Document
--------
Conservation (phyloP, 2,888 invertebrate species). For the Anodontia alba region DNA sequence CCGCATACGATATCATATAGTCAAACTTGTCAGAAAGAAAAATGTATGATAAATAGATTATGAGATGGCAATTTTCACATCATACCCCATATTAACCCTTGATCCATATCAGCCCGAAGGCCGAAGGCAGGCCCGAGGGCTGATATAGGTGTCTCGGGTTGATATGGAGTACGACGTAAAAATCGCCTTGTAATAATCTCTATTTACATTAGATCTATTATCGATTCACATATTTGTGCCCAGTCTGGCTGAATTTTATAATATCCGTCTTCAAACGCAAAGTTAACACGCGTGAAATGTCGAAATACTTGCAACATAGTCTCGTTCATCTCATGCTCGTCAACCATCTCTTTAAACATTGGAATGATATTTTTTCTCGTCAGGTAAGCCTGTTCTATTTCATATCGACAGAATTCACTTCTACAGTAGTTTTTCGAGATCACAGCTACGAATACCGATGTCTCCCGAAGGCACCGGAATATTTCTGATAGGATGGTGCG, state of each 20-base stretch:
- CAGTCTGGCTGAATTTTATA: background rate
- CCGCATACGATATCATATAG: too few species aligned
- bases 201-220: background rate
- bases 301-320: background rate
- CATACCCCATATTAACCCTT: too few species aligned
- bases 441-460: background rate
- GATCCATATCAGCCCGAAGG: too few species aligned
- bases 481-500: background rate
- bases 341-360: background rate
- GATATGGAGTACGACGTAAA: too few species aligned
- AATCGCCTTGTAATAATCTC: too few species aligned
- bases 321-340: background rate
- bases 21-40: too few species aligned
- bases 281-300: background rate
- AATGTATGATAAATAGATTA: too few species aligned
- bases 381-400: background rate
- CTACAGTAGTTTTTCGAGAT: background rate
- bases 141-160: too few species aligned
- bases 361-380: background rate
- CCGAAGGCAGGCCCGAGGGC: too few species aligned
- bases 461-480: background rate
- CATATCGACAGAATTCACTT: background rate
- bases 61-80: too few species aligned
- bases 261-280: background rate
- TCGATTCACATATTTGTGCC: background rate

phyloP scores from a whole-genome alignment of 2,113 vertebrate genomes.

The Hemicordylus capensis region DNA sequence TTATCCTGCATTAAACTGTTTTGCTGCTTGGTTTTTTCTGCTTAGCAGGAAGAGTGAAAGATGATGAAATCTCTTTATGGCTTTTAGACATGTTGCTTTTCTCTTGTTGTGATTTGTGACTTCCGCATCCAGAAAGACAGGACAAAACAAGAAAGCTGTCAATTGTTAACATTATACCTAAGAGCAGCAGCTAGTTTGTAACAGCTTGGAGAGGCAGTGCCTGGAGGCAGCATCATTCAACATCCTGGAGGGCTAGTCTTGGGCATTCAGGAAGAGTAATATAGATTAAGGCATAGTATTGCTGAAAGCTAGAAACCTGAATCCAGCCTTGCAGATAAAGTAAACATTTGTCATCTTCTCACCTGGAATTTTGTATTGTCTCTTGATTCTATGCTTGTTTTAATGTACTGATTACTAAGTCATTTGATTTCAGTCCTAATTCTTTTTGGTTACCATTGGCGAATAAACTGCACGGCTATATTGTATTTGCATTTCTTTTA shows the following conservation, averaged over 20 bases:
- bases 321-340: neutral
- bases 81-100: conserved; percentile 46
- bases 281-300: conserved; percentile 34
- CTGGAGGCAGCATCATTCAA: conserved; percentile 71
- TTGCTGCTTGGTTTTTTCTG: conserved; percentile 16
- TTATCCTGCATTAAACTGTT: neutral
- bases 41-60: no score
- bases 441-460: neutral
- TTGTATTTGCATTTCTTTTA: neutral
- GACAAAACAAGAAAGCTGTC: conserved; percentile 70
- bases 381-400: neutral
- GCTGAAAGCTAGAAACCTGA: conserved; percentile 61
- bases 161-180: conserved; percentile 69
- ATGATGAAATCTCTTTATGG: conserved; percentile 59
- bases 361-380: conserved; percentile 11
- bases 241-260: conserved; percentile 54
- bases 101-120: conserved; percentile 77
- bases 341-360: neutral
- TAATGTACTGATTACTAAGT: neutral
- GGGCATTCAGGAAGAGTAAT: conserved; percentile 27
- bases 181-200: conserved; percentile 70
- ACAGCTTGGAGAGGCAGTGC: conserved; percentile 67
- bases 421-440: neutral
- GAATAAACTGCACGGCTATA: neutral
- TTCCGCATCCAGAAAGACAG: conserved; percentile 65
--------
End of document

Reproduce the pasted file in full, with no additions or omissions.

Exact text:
Conservation (phyloP, 2,888 invertebrate species). For the Anodontia alba region DNA sequence CCGCATACGATATCATATAGTCAAACTTGTCAGAAAGAAAAATGTATGATAAATAGATTATGAGATGGCAATTTTCACATCATACCCCATATTAACCCTTGATCCATATCAGCCCGAAGGCCGAAGGCAGGCCCGAGGGCTGATATAGGTGTCTCGGGTTGATATGGAGTACGACGTAAAAATCGCCTTGTAATAATCTCTATTTACATTAGATCTATTATCGATTCACATATTTGTGCCCAGTCTGGCTGAATTTTATAATATCCGTCTTCAAACGCAAAGTTAACACGCGTGAAATGTCGAAATACTTGCAACATAGTCTCGTTCATCTCATGCTCGTCAACCATCTCTTTAAACATTGGAATGATATTTTTTCTCGTCAGGTAAGCCTGTTCTATTTCATATCGACAGAATTCACTTCTACAGTAGTTTTTCGAGATCACAGCTACGAATACCGATGTCTCCCGAAGGCACCGGAATATTTCTGATAGGATGGTGCG, state of each 20-base stretch:
- CAGTCTGGCTGAATTTTATA: background rate
- CCGCATACGATATCATATAG: too few species aligned
- bases 201-220: background rate
- bases 301-320: background rate
- CATACCCCATATTAACCCTT: too few species aligned
- bases 441-460: background rate
- GATCCATATCAGCCCGAAGG: too few species aligned
- bases 481-500: background rate
- bases 341-360: background rate
- GATATGGAGTACGACGTAAA: too few species aligned
- AATCGCCTTGTAATAATCTC: too few species aligned
- bases 321-340: background rate
- bases 21-40: too few species aligned
- bases 281-300: background rate
- AATGTATGATAAATAGATTA: too few species aligned
- bases 381-400: background rate
- CTACAGTAGTTTTTCGAGAT: background rate
- bases 141-160: too few species aligned
- bases 361-380: background rate
- CCGAAGGCAGGCCCGAGGGC: too few species aligned
- bases 461-480: background rate
- CATATCGACAGAATTCACTT: background rate
- bases 61-80: too few species aligned
- bases 261-280: background rate
- TCGATTCACATATTTGTGCC: background rate

phyloP scores from a whole-genome alignment of 2,113 vertebrate genomes.

The Hemicordylus capensis region DNA sequence TTATCCTGCATTAAACTGTTTTGCTGCTTGGTTTTTTCTGCTTAGCAGGAAGAGTGAAAGATGATGAAATCTCTTTATGGCTTTTAGACATGTTGCTTTTCTCTTGTTGTGATTTGTGACTTCCGCATCCAGAAAGACAGGACAAAACAAGAAAGCTGTCAATTGTTAACATTATACCTAAGAGCAGCAGCTAGTTTGTAACAGCTTGGAGAGGCAGTGCCTGGAGGCAGCATCATTCAACATCCTGGAGGGCTAGTCTTGGGCATTCAGGAAGAGTAATATAGATTAAGGCATAGTATTGCTGAAAGCTAGAAACCTGAATCCAGCCTTGCAGATAAAGTAAACATTTGTCATCTTCTCACCTGGAATTTTGTATTGTCTCTTGATTCTATGCTTGTTTTAATGTACTGATTACTAAGTCATTTGATTTCAGTCCTAATTCTTTTTGGTTACCATTGGCGAATAAACTGCACGGCTATATTGTATTTGCATTTCTTTTA shows the following conservation, averaged over 20 bases:
- bases 321-340: neutral
- bases 81-100: conserved; percentile 46
- bases 281-300: conserved; percentile 34
- CTGGAGGCAGCATCATTCAA: conserved; percentile 71
- TTGCTGCTTGGTTTTTTCTG: conserved; percentile 16
- TTATCCTGCATTAAACTGTT: neutral
- bases 41-60: no score
- bases 441-460: neutral
- TTGTATTTGCATTTCTTTTA: neutral
- GACAAAACAAGAAAGCTGTC: conserved; percentile 70
- bases 381-400: neutral
- GCTGAAAGCTAGAAACCTGA: conserved; percentile 61
- bases 161-180: conserved; percentile 69
- ATGATGAAATCTCTTTATGG: conserved; percentile 59
- bases 361-380: conserved; percentile 11
- bases 241-260: conserved; percentile 54
- bases 101-120: conserved; percentile 77
- bases 341-360: neutral
- TAATGTACTGATTACTAAGT: neutral
- GGGCATTCAGGAAGAGTAAT: conserved; percentile 27
- bases 181-200: conserved; percentile 70
- ACAGCTTGGAGAGGCAGTGC: conserved; percentile 67
- bases 421-440: neutral
- GAATAAACTGCACGGCTATA: neutral
- TTCCGCATCCAGAAAGACAG: conserved; percentile 65